The Ohio River Bridges Project, with 32 million vehicle crossings last year; the very existence of these two bridges, after 40 years of discussion, is emblematic of our progress.

The Big Four Bridge has become a great source of recreation, and probably the most culturally diverse gathering spot in our increasingly global city.

20,000 people moving out of poverty and 20,000 families moving into the middle class.

More than $475 million for affordable housing, eviction prevention, home repairs and to tackle homelessness.

80,000 new jobs and 3,500 new companies.

Working with intentionality to make Louisville a soccer city, with world-class women’s and men’s teams, an extraordinary soccer stadium, training facility and youth academy, and we were named one of WalletHub’s best soccer cities in America.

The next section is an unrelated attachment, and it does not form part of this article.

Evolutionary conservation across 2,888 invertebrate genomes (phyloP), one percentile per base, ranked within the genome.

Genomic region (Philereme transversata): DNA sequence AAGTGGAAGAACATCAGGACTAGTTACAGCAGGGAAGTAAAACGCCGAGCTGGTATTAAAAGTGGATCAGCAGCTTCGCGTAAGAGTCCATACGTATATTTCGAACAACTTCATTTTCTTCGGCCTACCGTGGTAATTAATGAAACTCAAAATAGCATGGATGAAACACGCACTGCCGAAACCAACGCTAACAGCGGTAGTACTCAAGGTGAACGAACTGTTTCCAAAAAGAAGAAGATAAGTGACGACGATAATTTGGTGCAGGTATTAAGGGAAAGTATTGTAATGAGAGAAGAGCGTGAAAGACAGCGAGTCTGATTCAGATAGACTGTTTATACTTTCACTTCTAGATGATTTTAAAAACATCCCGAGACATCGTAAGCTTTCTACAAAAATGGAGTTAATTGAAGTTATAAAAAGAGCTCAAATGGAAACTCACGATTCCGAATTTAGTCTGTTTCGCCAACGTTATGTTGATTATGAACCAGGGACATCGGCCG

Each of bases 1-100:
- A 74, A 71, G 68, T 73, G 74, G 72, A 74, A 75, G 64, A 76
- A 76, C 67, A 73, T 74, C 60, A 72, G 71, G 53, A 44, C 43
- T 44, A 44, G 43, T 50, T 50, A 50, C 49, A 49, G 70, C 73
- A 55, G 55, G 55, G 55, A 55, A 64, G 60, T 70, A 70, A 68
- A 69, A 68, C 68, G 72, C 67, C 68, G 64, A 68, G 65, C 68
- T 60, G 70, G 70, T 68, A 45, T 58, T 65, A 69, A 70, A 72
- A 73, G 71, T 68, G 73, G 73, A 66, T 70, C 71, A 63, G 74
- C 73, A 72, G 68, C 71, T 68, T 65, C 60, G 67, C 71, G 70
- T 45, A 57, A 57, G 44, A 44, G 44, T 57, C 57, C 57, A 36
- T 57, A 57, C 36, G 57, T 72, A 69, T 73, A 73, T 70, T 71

Creating and scaling a new hospitality concept – Bourbonism, with Louisville as the trailhead, resulting in 10 new distillery and bourbon experiences, wonderful culinary additions, an energized Whiskey Row and 15 new hotels in just downtown alone.

And unprecented investments in our residents, through libraries, parks, housing, health care and so many areas that have made monumental differences in people’s lives.

We’ve laid the groundwork, and the budget I am presenting today plants seeds for future progress.

The strong economy that supports it shows that Metro is returning to pre-pandemic revenue levels, and that’s great news – we’ve all counted more than enough sit-ups to arrive at this moment.


The overall budget is increasing from $1.1 billion to $1.3 billion.